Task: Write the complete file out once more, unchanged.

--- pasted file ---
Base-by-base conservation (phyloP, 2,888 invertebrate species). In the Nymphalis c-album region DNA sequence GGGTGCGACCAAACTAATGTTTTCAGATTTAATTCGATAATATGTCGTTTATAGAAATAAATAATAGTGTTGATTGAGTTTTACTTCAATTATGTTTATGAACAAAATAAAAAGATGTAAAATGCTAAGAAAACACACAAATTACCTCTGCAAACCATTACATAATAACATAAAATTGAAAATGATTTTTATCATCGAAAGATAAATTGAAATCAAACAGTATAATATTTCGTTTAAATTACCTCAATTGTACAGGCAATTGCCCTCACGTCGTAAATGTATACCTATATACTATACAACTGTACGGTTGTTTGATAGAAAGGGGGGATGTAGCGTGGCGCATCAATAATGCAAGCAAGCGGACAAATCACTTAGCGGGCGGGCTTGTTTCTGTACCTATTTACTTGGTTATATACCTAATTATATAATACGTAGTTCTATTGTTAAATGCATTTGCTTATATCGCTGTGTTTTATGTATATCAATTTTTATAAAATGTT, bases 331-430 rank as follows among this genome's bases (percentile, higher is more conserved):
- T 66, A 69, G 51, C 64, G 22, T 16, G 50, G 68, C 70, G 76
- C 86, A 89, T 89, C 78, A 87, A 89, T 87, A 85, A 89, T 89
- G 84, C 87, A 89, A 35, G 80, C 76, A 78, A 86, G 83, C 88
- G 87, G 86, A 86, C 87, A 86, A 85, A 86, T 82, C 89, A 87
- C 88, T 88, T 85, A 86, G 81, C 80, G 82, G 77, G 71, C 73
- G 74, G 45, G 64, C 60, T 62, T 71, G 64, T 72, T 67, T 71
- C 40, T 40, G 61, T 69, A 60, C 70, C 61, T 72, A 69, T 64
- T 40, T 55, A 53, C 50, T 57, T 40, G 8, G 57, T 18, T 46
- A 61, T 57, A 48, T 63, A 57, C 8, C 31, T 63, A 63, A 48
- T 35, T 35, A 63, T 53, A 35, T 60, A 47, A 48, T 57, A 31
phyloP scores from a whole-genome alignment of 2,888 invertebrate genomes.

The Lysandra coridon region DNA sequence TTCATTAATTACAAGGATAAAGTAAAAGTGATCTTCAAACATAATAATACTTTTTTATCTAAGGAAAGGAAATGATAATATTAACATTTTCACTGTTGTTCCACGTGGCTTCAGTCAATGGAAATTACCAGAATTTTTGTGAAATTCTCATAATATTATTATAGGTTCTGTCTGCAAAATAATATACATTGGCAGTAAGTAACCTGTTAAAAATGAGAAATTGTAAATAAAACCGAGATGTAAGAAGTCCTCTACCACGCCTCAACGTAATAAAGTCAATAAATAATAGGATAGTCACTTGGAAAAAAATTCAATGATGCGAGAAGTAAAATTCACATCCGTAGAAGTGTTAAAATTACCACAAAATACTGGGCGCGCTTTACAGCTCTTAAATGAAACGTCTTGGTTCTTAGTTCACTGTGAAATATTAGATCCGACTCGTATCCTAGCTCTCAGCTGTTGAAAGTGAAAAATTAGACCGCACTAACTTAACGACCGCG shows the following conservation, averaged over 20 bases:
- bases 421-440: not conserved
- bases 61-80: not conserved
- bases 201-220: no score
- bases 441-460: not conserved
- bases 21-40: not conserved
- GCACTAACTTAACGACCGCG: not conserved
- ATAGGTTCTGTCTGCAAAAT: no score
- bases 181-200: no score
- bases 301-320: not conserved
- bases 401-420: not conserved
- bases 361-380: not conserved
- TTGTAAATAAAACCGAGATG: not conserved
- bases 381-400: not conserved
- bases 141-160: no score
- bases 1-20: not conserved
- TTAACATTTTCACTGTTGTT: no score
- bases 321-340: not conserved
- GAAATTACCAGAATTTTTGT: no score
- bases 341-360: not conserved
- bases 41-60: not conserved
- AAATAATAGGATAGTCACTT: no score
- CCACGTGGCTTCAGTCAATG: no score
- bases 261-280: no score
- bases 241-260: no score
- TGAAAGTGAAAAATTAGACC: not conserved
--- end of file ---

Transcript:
Base-by-base conservation (phyloP, 2,888 invertebrate species). In the Nymphalis c-album region DNA sequence GGGTGCGACCAAACTAATGTTTTCAGATTTAATTCGATAATATGTCGTTTATAGAAATAAATAATAGTGTTGATTGAGTTTTACTTCAATTATGTTTATGAACAAAATAAAAAGATGTAAAATGCTAAGAAAACACACAAATTACCTCTGCAAACCATTACATAATAACATAAAATTGAAAATGATTTTTATCATCGAAAGATAAATTGAAATCAAACAGTATAATATTTCGTTTAAATTACCTCAATTGTACAGGCAATTGCCCTCACGTCGTAAATGTATACCTATATACTATACAACTGTACGGTTGTTTGATAGAAAGGGGGGATGTAGCGTGGCGCATCAATAATGCAAGCAAGCGGACAAATCACTTAGCGGGCGGGCTTGTTTCTGTACCTATTTACTTGGTTATATACCTAATTATATAATACGTAGTTCTATTGTTAAATGCATTTGCTTATATCGCTGTGTTTTATGTATATCAATTTTTATAAAATGTT, bases 331-430 rank as follows among this genome's bases (percentile, higher is more conserved):
- T 66, A 69, G 51, C 64, G 22, T 16, G 50, G 68, C 70, G 76
- C 86, A 89, T 89, C 78, A 87, A 89, T 87, A 85, A 89, T 89
- G 84, C 87, A 89, A 35, G 80, C 76, A 78, A 86, G 83, C 88
- G 87, G 86, A 86, C 87, A 86, A 85, A 86, T 82, C 89, A 87
- C 88, T 88, T 85, A 86, G 81, C 80, G 82, G 77, G 71, C 73
- G 74, G 45, G 64, C 60, T 62, T 71, G 64, T 72, T 67, T 71
- C 40, T 40, G 61, T 69, A 60, C 70, C 61, T 72, A 69, T 64
- T 40, T 55, A 53, C 50, T 57, T 40, G 8, G 57, T 18, T 46
- A 61, T 57, A 48, T 63, A 57, C 8, C 31, T 63, A 63, A 48
- T 35, T 35, A 63, T 53, A 35, T 60, A 47, A 48, T 57, A 31
phyloP scores from a whole-genome alignment of 2,888 invertebrate genomes.

The Lysandra coridon region DNA sequence TTCATTAATTACAAGGATAAAGTAAAAGTGATCTTCAAACATAATAATACTTTTTTATCTAAGGAAAGGAAATGATAATATTAACATTTTCACTGTTGTTCCACGTGGCTTCAGTCAATGGAAATTACCAGAATTTTTGTGAAATTCTCATAATATTATTATAGGTTCTGTCTGCAAAATAATATACATTGGCAGTAAGTAACCTGTTAAAAATGAGAAATTGTAAATAAAACCGAGATGTAAGAAGTCCTCTACCACGCCTCAACGTAATAAAGTCAATAAATAATAGGATAGTCACTTGGAAAAAAATTCAATGATGCGAGAAGTAAAATTCACATCCGTAGAAGTGTTAAAATTACCACAAAATACTGGGCGCGCTTTACAGCTCTTAAATGAAACGTCTTGGTTCTTAGTTCACTGTGAAATATTAGATCCGACTCGTATCCTAGCTCTCAGCTGTTGAAAGTGAAAAATTAGACCGCACTAACTTAACGACCGCG shows the following conservation, averaged over 20 bases:
- bases 421-440: not conserved
- bases 61-80: not conserved
- bases 201-220: no score
- bases 441-460: not conserved
- bases 21-40: not conserved
- GCACTAACTTAACGACCGCG: not conserved
- ATAGGTTCTGTCTGCAAAAT: no score
- bases 181-200: no score
- bases 301-320: not conserved
- bases 401-420: not conserved
- bases 361-380: not conserved
- TTGTAAATAAAACCGAGATG: not conserved
- bases 381-400: not conserved
- bases 141-160: no score
- bases 1-20: not conserved
- TTAACATTTTCACTGTTGTT: no score
- bases 321-340: not conserved
- GAAATTACCAGAATTTTTGT: no score
- bases 341-360: not conserved
- bases 41-60: not conserved
- AAATAATAGGATAGTCACTT: no score
- CCACGTGGCTTCAGTCAATG: no score
- bases 261-280: no score
- bases 241-260: no score
- TGAAAGTGAAAAATTAGACC: not conserved